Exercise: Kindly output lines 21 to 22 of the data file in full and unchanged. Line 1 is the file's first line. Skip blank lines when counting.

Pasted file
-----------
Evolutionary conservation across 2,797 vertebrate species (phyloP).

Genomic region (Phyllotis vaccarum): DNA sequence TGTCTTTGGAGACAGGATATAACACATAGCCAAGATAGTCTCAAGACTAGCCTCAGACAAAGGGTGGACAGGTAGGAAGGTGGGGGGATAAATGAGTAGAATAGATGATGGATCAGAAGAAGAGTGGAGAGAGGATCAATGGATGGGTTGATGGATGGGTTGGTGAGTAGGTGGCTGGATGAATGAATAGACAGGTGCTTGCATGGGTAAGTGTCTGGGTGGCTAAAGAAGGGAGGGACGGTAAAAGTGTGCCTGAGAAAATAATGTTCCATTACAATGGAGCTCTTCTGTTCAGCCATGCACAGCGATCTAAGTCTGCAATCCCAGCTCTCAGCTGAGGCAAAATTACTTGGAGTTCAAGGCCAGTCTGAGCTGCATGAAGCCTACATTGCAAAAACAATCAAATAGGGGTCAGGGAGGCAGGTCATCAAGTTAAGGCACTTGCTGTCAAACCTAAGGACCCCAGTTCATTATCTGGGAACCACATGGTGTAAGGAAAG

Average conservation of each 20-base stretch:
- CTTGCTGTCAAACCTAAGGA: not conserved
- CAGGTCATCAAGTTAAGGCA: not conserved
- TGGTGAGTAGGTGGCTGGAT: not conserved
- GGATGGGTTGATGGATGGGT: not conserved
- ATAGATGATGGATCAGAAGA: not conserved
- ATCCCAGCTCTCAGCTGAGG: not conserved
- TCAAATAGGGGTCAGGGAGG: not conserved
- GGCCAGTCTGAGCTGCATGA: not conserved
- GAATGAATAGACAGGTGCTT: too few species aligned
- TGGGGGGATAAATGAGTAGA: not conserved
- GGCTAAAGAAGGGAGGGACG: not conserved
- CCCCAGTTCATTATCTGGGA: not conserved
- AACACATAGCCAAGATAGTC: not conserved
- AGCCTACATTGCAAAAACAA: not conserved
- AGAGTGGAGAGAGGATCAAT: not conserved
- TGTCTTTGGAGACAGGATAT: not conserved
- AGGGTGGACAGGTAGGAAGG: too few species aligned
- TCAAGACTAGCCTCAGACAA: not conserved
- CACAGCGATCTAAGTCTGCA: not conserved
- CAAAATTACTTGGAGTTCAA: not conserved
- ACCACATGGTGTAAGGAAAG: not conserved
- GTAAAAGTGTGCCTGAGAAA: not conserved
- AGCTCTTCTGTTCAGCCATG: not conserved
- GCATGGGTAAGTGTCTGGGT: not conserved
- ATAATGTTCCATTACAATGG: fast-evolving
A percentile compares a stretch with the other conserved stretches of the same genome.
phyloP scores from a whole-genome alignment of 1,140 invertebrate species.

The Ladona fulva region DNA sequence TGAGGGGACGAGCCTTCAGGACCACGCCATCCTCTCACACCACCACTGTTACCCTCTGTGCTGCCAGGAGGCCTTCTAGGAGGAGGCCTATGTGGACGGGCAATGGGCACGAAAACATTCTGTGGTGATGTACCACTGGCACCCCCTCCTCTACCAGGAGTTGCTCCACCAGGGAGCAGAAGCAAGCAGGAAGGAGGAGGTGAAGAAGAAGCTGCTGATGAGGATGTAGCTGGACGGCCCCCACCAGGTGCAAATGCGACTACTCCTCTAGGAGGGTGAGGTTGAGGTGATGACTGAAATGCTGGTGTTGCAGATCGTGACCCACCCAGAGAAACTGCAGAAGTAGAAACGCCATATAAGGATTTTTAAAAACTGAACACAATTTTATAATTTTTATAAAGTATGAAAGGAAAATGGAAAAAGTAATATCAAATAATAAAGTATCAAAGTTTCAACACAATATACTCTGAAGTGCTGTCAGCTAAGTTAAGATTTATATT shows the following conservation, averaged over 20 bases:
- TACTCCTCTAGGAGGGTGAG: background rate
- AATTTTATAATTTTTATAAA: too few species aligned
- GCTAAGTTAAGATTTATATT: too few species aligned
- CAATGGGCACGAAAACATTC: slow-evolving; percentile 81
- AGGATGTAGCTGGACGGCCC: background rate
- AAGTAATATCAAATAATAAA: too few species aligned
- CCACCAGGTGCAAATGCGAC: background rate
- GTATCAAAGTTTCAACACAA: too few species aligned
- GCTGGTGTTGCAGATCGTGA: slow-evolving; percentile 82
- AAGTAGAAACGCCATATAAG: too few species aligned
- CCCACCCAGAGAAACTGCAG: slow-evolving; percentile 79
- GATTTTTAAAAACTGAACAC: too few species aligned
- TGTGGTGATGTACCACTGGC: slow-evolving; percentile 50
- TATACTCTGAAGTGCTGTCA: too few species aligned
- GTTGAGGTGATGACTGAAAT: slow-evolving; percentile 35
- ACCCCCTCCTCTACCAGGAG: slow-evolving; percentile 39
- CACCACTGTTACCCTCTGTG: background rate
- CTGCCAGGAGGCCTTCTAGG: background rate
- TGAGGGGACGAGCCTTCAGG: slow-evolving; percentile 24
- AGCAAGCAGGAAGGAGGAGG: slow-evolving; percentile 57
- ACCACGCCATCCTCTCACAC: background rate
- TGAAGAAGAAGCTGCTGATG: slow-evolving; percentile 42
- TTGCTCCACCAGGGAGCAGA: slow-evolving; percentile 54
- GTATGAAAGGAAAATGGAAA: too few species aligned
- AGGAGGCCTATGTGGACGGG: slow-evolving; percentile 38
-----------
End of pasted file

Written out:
- TCAAGACTAGCCTCAGACAA: not conserved
- CACAGCGATCTAAGTCTGCA: not conserved